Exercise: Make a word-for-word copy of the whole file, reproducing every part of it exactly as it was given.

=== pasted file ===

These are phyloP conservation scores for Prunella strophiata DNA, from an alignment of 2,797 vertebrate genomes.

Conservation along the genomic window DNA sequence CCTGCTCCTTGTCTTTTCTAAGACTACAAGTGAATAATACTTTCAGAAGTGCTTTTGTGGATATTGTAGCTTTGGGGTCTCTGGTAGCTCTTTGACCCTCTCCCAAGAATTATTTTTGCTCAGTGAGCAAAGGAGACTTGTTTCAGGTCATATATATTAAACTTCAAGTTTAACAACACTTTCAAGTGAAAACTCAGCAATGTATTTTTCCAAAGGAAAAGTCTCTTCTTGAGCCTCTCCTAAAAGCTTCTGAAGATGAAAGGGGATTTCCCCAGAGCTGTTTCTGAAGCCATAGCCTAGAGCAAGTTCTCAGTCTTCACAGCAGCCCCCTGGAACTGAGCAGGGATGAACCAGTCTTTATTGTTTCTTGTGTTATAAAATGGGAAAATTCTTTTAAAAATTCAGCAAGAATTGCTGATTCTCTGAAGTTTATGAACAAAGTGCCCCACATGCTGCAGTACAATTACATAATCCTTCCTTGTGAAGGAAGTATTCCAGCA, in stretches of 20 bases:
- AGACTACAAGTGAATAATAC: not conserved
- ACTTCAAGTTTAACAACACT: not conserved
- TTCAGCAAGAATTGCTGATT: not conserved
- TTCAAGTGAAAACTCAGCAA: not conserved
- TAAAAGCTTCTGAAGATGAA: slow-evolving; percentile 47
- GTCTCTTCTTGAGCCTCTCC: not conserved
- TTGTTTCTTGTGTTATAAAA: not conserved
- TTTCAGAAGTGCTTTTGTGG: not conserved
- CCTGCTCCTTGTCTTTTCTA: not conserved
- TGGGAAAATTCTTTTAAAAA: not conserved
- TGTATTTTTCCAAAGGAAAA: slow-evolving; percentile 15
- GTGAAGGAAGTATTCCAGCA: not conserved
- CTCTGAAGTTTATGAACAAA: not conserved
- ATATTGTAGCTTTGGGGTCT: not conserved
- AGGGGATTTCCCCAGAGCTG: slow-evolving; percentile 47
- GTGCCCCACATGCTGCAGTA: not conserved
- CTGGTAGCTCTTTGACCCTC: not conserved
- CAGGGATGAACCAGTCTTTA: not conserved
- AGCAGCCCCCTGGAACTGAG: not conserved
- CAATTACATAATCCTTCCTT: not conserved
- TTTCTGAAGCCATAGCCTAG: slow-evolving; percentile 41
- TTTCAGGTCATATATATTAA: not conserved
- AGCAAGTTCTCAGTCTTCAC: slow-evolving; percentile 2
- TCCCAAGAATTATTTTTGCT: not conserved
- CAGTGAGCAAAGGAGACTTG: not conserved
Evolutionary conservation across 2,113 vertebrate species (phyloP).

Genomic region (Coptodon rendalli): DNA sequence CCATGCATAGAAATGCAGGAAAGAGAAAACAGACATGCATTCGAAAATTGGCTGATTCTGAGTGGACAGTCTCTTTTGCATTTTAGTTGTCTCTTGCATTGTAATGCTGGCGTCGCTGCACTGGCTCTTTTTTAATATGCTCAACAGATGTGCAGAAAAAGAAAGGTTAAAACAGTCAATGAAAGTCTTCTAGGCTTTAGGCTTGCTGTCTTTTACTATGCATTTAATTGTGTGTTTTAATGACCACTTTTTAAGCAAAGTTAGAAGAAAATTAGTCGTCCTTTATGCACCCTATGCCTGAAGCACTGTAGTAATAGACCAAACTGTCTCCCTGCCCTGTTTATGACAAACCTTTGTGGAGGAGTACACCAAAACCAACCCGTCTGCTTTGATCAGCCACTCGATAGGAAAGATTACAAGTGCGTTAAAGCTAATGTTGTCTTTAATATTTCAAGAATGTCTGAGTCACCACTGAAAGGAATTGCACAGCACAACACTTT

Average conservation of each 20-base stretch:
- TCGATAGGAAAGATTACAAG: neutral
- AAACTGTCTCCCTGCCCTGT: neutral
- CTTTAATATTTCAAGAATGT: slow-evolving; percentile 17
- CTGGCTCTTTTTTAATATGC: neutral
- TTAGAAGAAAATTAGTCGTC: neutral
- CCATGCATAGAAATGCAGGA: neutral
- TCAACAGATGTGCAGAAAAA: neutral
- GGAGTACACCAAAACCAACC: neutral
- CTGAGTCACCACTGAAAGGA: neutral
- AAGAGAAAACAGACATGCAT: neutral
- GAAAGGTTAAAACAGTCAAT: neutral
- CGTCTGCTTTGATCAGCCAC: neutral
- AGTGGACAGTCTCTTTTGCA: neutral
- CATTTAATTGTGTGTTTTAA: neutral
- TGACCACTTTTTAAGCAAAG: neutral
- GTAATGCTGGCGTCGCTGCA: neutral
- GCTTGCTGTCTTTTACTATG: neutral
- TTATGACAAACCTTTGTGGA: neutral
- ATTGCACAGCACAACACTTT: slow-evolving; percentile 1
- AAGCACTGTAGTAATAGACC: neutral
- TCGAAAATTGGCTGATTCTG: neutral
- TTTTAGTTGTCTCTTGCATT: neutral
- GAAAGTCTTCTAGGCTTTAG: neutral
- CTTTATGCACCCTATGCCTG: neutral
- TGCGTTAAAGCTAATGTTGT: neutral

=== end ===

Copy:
These are phyloP conservation scores for Prunella strophiata DNA, from an alignment of 2,797 vertebrate genomes.

Conservation along the genomic window DNA sequence CCTGCTCCTTGTCTTTTCTAAGACTACAAGTGAATAATACTTTCAGAAGTGCTTTTGTGGATATTGTAGCTTTGGGGTCTCTGGTAGCTCTTTGACCCTCTCCCAAGAATTATTTTTGCTCAGTGAGCAAAGGAGACTTGTTTCAGGTCATATATATTAAACTTCAAGTTTAACAACACTTTCAAGTGAAAACTCAGCAATGTATTTTTCCAAAGGAAAAGTCTCTTCTTGAGCCTCTCCTAAAAGCTTCTGAAGATGAAAGGGGATTTCCCCAGAGCTGTTTCTGAAGCCATAGCCTAGAGCAAGTTCTCAGTCTTCACAGCAGCCCCCTGGAACTGAGCAGGGATGAACCAGTCTTTATTGTTTCTTGTGTTATAAAATGGGAAAATTCTTTTAAAAATTCAGCAAGAATTGCTGATTCTCTGAAGTTTATGAACAAAGTGCCCCACATGCTGCAGTACAATTACATAATCCTTCCTTGTGAAGGAAGTATTCCAGCA, in stretches of 20 bases:
- AGACTACAAGTGAATAATAC: not conserved
- ACTTCAAGTTTAACAACACT: not conserved
- TTCAGCAAGAATTGCTGATT: not conserved
- TTCAAGTGAAAACTCAGCAA: not conserved
- TAAAAGCTTCTGAAGATGAA: slow-evolving; percentile 47
- GTCTCTTCTTGAGCCTCTCC: not conserved
- TTGTTTCTTGTGTTATAAAA: not conserved
- TTTCAGAAGTGCTTTTGTGG: not conserved
- CCTGCTCCTTGTCTTTTCTA: not conserved
- TGGGAAAATTCTTTTAAAAA: not conserved
- TGTATTTTTCCAAAGGAAAA: slow-evolving; percentile 15
- GTGAAGGAAGTATTCCAGCA: not conserved
- CTCTGAAGTTTATGAACAAA: not conserved
- ATATTGTAGCTTTGGGGTCT: not conserved
- AGGGGATTTCCCCAGAGCTG: slow-evolving; percentile 47
- GTGCCCCACATGCTGCAGTA: not conserved
- CTGGTAGCTCTTTGACCCTC: not conserved
- CAGGGATGAACCAGTCTTTA: not conserved
- AGCAGCCCCCTGGAACTGAG: not conserved
- CAATTACATAATCCTTCCTT: not conserved
- TTTCTGAAGCCATAGCCTAG: slow-evolving; percentile 41
- TTTCAGGTCATATATATTAA: not conserved
- AGCAAGTTCTCAGTCTTCAC: slow-evolving; percentile 2
- TCCCAAGAATTATTTTTGCT: not conserved
- CAGTGAGCAAAGGAGACTTG: not conserved
Evolutionary conservation across 2,113 vertebrate species (phyloP).

Genomic region (Coptodon rendalli): DNA sequence CCATGCATAGAAATGCAGGAAAGAGAAAACAGACATGCATTCGAAAATTGGCTGATTCTGAGTGGACAGTCTCTTTTGCATTTTAGTTGTCTCTTGCATTGTAATGCTGGCGTCGCTGCACTGGCTCTTTTTTAATATGCTCAACAGATGTGCAGAAAAAGAAAGGTTAAAACAGTCAATGAAAGTCTTCTAGGCTTTAGGCTTGCTGTCTTTTACTATGCATTTAATTGTGTGTTTTAATGACCACTTTTTAAGCAAAGTTAGAAGAAAATTAGTCGTCCTTTATGCACCCTATGCCTGAAGCACTGTAGTAATAGACCAAACTGTCTCCCTGCCCTGTTTATGACAAACCTTTGTGGAGGAGTACACCAAAACCAACCCGTCTGCTTTGATCAGCCACTCGATAGGAAAGATTACAAGTGCGTTAAAGCTAATGTTGTCTTTAATATTTCAAGAATGTCTGAGTCACCACTGAAAGGAATTGCACAGCACAACACTTT

Average conservation of each 20-base stretch:
- TCGATAGGAAAGATTACAAG: neutral
- AAACTGTCTCCCTGCCCTGT: neutral
- CTTTAATATTTCAAGAATGT: slow-evolving; percentile 17
- CTGGCTCTTTTTTAATATGC: neutral
- TTAGAAGAAAATTAGTCGTC: neutral
- CCATGCATAGAAATGCAGGA: neutral
- TCAACAGATGTGCAGAAAAA: neutral
- GGAGTACACCAAAACCAACC: neutral
- CTGAGTCACCACTGAAAGGA: neutral
- AAGAGAAAACAGACATGCAT: neutral
- GAAAGGTTAAAACAGTCAAT: neutral
- CGTCTGCTTTGATCAGCCAC: neutral
- AGTGGACAGTCTCTTTTGCA: neutral
- CATTTAATTGTGTGTTTTAA: neutral
- TGACCACTTTTTAAGCAAAG: neutral
- GTAATGCTGGCGTCGCTGCA: neutral
- GCTTGCTGTCTTTTACTATG: neutral
- TTATGACAAACCTTTGTGGA: neutral
- ATTGCACAGCACAACACTTT: slow-evolving; percentile 1
- AAGCACTGTAGTAATAGACC: neutral
- TCGAAAATTGGCTGATTCTG: neutral
- TTTTAGTTGTCTCTTGCATT: neutral
- GAAAGTCTTCTAGGCTTTAG: neutral
- CTTTATGCACCCTATGCCTG: neutral
- TGCGTTAAAGCTAATGTTGT: neutral